Republicans kill the border tax

Rick Newman
Columnist

In a rare break from discord and finger-pointing, Washington’s top Republicans have announced their joint intention to cut taxes and simplify the tax code.

It’s not news that President Donald Trump and the Republicans who control Congress want to cut taxes. But House Speaker Paul Ryan has now agreed to abandon a controversial “border-adjustability tax” that would have taxed imports and given an advantage to American-based companies that export. It’s a setback for Ryan and allies who hoped to gain billions in revenue from the BAT that they could use to slash income taxes. But it streamlines the Republican tax-cut plan by removing a measure that drew strident opposition from powerful retailers such as Walmart (WMT) and Target (TGT).

A complex plan to raise revenue

The BAT was a complicated—and, to some economists, elegant—way of raising new revenue without really harming anybody. That’s the theory, anyway. The plan would have changed tax incentives in a way that made products imported by companies costlier, with a corresponding tax exemption on products exported by US companies. If nothing else changed, those cost increases on imports would be passed along to consumers buying retail products, imposing a big hit on purchasing power. But many economists argued that the dollar would appreciate against other currencies on account of the changes, negating the higher prices, since the US currency would now buy more. If it all worked out, the end result would be additional revenue for Uncle Sam, plus a new set of incentives likely to end the need for US-based companies to relocate overseas in order to take advantage of more favorable tax laws there.

House Speaker Paul Ryan (R-WI) speaks about healthcare at his weekly press conference. REUTERS/Yuri Gripas TPX IMAGES OF THE DAY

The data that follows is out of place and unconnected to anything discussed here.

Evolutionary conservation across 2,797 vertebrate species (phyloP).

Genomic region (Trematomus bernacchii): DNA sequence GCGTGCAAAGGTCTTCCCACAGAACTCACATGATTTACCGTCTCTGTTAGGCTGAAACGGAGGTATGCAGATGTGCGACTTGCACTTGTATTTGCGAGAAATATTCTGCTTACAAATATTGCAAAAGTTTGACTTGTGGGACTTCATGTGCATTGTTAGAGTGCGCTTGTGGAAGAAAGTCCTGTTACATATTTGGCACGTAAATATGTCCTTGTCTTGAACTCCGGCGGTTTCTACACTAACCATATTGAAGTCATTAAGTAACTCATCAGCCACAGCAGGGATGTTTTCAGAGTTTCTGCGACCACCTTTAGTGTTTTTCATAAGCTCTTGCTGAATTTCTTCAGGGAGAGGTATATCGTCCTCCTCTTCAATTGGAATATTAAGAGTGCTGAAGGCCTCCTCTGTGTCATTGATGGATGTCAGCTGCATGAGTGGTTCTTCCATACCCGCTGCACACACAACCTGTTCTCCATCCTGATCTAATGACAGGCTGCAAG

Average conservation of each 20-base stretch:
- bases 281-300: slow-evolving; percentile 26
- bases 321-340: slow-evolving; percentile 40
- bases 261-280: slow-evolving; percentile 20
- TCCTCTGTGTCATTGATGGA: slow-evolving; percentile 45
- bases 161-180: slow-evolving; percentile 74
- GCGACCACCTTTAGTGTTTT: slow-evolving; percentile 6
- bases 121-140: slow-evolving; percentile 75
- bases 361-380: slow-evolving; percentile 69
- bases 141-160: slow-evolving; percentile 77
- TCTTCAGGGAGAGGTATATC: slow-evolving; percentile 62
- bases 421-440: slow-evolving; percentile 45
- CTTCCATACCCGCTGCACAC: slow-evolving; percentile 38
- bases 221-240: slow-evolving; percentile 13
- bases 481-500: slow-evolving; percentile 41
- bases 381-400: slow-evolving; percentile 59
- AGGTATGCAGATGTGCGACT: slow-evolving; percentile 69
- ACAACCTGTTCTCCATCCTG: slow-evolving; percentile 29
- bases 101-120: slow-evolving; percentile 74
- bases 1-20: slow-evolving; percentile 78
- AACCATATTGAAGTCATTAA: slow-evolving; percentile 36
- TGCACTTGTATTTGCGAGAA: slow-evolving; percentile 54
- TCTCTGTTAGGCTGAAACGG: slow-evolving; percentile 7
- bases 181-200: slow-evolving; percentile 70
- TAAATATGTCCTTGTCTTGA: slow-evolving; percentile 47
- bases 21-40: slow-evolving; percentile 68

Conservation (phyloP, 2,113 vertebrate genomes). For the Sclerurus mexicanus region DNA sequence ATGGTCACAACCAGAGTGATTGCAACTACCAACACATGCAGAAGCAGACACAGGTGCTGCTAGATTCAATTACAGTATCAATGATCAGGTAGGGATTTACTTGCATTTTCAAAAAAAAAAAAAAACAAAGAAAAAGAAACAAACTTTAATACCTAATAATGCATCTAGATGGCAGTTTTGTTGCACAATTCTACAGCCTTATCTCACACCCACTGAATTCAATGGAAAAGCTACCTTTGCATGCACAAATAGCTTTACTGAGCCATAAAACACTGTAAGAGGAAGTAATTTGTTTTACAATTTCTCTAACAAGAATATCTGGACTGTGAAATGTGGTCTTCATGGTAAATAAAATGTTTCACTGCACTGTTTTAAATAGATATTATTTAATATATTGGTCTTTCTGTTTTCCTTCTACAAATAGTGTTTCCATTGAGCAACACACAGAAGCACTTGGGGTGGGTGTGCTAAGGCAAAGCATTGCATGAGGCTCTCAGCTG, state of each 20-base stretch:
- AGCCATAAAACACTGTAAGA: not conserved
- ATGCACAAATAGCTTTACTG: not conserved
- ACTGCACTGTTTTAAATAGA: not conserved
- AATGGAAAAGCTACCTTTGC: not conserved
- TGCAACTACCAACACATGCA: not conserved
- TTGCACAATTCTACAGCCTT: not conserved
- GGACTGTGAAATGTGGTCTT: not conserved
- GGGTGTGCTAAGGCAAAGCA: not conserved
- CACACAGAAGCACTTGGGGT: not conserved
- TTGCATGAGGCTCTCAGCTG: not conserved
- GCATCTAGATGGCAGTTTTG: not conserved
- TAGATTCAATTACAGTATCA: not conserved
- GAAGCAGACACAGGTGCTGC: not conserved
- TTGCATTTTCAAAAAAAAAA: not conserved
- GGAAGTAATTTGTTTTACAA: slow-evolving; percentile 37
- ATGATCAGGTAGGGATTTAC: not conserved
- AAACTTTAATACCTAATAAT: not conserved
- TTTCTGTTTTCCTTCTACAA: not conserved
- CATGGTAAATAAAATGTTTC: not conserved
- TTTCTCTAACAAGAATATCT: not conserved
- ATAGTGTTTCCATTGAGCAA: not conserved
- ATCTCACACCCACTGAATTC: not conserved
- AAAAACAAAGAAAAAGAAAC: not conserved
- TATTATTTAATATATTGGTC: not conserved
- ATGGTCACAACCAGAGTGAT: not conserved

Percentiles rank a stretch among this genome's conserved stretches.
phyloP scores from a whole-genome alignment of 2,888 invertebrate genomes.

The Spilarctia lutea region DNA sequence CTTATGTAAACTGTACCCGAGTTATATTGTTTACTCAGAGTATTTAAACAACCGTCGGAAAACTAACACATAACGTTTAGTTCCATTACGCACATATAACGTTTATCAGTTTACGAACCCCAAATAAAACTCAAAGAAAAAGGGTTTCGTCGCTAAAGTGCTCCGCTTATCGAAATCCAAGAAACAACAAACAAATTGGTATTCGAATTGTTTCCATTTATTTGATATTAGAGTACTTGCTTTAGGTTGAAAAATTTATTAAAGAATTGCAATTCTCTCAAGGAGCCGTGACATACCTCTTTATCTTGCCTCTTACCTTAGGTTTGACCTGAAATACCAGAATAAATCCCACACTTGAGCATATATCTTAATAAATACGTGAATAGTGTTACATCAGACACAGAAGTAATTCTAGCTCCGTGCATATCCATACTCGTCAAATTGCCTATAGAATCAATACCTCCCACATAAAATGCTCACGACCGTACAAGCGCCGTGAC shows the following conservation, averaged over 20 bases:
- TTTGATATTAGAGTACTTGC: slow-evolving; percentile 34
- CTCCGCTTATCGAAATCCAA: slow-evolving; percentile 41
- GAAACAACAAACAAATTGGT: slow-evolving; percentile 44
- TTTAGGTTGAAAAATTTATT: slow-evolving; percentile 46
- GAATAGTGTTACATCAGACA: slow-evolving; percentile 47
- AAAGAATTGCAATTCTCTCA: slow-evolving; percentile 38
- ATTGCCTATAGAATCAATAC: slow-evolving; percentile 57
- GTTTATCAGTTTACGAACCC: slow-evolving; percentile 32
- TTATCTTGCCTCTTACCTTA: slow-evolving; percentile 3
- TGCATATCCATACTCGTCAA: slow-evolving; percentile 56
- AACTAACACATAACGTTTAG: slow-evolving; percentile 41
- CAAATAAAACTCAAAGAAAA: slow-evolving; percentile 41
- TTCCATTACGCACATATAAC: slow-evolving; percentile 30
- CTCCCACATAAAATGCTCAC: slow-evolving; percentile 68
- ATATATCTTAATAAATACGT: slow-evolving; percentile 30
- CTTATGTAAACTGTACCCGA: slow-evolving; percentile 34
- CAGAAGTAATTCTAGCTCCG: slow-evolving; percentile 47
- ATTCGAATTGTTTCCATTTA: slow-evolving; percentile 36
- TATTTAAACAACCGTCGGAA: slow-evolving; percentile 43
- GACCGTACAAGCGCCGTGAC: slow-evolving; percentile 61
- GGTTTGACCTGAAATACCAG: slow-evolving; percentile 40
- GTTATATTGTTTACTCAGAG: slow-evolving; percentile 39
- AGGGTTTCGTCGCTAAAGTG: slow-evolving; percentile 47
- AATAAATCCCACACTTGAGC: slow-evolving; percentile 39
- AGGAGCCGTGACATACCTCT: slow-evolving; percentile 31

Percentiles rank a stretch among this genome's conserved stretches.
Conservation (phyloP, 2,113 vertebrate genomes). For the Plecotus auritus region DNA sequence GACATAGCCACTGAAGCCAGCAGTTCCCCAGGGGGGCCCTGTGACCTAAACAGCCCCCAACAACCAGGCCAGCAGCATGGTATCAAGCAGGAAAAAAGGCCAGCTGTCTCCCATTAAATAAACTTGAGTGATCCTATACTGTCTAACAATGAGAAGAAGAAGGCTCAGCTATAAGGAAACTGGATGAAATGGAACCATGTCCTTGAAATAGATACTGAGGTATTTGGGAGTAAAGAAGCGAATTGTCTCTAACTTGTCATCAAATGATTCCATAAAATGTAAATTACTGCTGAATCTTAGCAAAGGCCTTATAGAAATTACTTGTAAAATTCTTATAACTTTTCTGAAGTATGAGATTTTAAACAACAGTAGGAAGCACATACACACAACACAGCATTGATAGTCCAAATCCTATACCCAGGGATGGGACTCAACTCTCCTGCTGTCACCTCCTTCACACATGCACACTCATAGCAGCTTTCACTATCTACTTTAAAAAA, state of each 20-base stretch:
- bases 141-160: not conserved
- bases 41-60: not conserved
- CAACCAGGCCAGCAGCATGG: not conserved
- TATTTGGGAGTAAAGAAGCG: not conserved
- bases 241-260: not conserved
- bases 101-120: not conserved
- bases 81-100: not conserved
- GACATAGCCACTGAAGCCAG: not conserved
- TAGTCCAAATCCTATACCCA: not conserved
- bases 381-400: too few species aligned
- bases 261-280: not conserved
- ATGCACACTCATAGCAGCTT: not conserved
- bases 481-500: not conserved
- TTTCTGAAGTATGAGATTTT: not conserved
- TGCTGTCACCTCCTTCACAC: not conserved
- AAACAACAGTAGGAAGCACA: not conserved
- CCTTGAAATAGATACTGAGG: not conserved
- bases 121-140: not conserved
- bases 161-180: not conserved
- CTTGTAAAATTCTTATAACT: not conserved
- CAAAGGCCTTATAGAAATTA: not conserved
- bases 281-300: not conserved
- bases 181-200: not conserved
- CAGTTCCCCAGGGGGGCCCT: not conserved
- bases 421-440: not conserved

The problem, however, is that no country has ever tried a BAT, so it’s not clear if reality would match theory or unintended consequences would arise. And if the dollar didn’t appreciate as expected, it would, in fact, raise prices on millions of everyday items. That’s why retailers fought the BAT, and even Trump himself said the scheme was “too complicated.”

Ryan has a detailed tax plan that relies on the BAT, but Senate Republicans have indicated it has little chance of making it into a Senate plan. So dropping the BAT altogether eliminates a key source of friction between House and Senate lawmakers. There’s still no joint plan, but for once, senior people in the House, Senate and White House are essentially saying the same thing on a major policy issue.

‘A shared vision for tax reform exists’

The White House issued a statement on July 27 on behalf of key leaders in the House and Senate, along with Treasury Secretary Steve Mnuchin and Trump economic adviser Gary Cohn, saying, “We are confident that a shared vision for tax reform exists. The goal is a plan that reduces tax rates as much as possible, allows unprecedented capital expensing, places a priority on permanence, and creates a system that encourages American companies to bring back jobs and profits trapped overseas.”

There are no further details, yet, but Trump wants to slash the corporate tax rate from 35% to 15% and cut individual rates for the middle class. Such a steep cut in the corporate rate would probably lower federal revenue by too much, but a compromise outcome could be a corporate tax rate in the mid 20s. Trump has wavered recently on tax cuts for wealthy Americans, suggesting he may forgo cuts in the top tax bracket in order lend a more populist bent to his tax plan and raise the odds it can pass. The tax plan Trump released as a candidate would have produced far bigger savings for wealthy earners than for those in the middle.

Trump and his fellow Republicans desperately need a legislative win, with efforts to repeal Obamacare and fulfill that campaign promise a spectacular flop, so far. Cutting taxes ought to be easier, though there will be pushback from budget hawks to any plan that adds to the $20 trillion national debt. Still, tax cuts have been part of the Republican orthodoxy for decades. If they can’t do this, they can’t do anything.

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Rick Newman is the author of four books, including Rebounders: How Winners Pivot from Setback to Success. Follow him on Twitter: @rickjnewman